Academic journal article Social Development Issues

Cooperatives' Community Practices in Costa Rica: Financial Support Mechanisms

Academic journal article Social Development Issues

Cooperatives' Community Practices in Costa Rica: Financial Support Mechanisms

Article excerpt

Cooperatives hold promise as agents of community economic and social development. The United Nations (UN) hoped to bring their potential to the fore by declaring 2012 to be the International Year of Cooperatives. This specially designated year aimed to encourage scholarship both to build capacity within cooperatives and to explore supportive legislative and policy frameworks. In encouraging such scholarship, the UN hoped to maximize cooperatives' potential to help achieve the Millennium Development Goals (Birchall, 2004) and the forthcoming Sustainable Development Goals (Wanyama, 2014). In this article, I will respond to the charge of generating scholarship that strengthens the cooperative sector in achieving social development aims.

Cooperatives are member-owned and member-controlled organizations that unite people to meet shared needs and to achieve common aspirations (International Co-operative Alliance [ICA], n.d.). The ICA, an organization that unifies cooperatives around the globe, publishes a list of values, such as self-responsibility, equity, democracy, and solidarity, that inform the international cooperative movement. These values undergird seven core principles that guide cooperatives' practices: (1) voluntary and open membership; (2) democratic member control; (3) member economic participation; (4) autonomy and independence; (5) education, training, and information; (6) cooperation among cooperatives; and (7) concern for community. By carrying out practices that reflect core values and principles, cooperatives aim to put people rather than profits at the center of their practices. United Nations Secretary-General Ban Ki-moon observed, "Cooperatives are a reminder to the international community that it is possible to pursue both economic viability and social responsibility" (UN Department of Economic and Social Affairs, n.d.).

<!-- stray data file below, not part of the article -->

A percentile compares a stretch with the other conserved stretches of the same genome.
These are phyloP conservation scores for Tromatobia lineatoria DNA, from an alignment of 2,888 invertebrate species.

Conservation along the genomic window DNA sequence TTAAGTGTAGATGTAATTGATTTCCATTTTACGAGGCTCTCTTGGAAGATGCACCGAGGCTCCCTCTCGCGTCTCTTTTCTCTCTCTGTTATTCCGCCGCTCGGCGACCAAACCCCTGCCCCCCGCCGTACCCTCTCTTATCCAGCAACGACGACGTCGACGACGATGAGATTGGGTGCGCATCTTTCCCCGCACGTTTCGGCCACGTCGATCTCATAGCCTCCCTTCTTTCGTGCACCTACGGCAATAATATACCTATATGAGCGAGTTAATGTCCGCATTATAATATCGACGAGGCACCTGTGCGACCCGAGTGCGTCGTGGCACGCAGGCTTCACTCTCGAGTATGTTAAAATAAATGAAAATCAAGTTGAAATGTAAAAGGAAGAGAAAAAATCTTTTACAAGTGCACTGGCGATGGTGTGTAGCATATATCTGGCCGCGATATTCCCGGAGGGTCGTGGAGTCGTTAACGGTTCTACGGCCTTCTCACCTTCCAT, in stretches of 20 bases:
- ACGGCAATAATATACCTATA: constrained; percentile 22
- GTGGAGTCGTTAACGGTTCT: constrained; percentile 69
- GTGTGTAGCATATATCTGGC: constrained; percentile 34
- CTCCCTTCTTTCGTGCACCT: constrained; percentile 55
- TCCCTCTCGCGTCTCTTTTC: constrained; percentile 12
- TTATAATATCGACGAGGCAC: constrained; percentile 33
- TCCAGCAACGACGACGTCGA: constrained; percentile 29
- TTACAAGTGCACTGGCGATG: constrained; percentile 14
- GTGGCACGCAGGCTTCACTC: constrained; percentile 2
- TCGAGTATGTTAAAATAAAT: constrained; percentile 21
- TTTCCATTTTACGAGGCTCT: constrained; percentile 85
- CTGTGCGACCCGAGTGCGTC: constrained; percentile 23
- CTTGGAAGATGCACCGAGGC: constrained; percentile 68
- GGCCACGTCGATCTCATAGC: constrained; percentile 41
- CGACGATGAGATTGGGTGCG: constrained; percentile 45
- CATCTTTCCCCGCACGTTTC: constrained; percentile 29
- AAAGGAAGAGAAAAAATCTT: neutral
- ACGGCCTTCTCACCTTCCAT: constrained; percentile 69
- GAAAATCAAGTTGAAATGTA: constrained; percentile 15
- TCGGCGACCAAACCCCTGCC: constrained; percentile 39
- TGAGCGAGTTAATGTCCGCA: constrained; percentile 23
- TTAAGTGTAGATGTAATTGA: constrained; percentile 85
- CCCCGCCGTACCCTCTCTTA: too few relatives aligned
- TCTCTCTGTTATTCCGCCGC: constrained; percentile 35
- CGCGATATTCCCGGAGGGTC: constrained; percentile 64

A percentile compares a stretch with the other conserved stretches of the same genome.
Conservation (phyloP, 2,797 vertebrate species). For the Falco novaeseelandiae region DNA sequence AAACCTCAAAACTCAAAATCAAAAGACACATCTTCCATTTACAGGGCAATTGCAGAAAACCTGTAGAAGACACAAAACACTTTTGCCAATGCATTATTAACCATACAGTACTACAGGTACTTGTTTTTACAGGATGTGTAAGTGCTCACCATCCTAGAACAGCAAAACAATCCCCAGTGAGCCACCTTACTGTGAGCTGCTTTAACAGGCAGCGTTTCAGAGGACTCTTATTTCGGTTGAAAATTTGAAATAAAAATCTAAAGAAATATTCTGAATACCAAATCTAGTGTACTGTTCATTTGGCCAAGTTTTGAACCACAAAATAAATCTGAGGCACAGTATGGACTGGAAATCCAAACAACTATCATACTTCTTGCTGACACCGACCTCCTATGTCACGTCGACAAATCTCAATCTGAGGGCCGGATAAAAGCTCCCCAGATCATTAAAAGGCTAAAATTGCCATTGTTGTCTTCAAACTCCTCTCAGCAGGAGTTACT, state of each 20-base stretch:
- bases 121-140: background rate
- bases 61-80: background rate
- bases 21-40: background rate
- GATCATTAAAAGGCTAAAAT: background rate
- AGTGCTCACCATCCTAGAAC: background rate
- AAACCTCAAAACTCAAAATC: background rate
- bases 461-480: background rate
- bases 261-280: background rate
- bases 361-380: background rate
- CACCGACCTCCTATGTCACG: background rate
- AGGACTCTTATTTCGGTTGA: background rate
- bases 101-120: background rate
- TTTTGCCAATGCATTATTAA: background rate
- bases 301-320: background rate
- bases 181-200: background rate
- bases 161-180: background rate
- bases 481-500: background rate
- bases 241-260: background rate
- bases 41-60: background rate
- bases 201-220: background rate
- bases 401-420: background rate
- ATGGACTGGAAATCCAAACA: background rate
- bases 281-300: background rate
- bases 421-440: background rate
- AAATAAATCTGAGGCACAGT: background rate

An asset of cooperatives in achieving social welfare aims is their ubiquity. Nearly 650 million adults worldwide belong to at least one cooperative, and these cooperatives help to secure the livelihoods of up to 3 billion people (UN General Assembly, 2013). There are three times more cooperative members around the world than individual shareholders in investor-owned firms (UN General Assembly, 2013). Their financial presence is expansive. They had a total turnover (i.e., income generated from business activities) of $2.623 trillion in 2012 (World Co-operative Monitor, 2014). Agricultural cooperatives in Europe process and market 60 percent of agricultural commodities (UN General Assembly, 2013). Although this article will focus on two cooperatives in Costa Rica, the processes I will describe and analyze occur around the globe affecting, or having the potential to affect, the lives of millions of people.

In this article, I seek to understand how cooperatives enact the seventh core principle: concern for community. Specifically, I will describe and explore how cooperatives financially support their practices that reflect concern for community by drawing from the market, the state, the community, and their own resources. In so doing, I aim to strengthen cooperative capacity and to highlight the importance of state support for cooperatives. I will draw upon an empirical case study of two Fair-Trade coffee cooperatives in Costa Rica: Cooprouno and Cooprodos. These two cases illuminate how cooperatives operating within very difficult economic conditions sustain a financial commitment to the community. I will begin with a brief overview of the literature related to cooperatives' community engagement, followed by a description of the case study approach used to gather the data and the cases on which this study was based. Next, I will address the way in which cooperatives financially support their community engagement. I will conclude with a discussion of the findings and directions for future study.

Cooperatives and Community Engagement

The seventh core principle of the international cooperative movement-"cooperatives work for the sustainable development of their communities through policies approved by their members" (ICA, n. …

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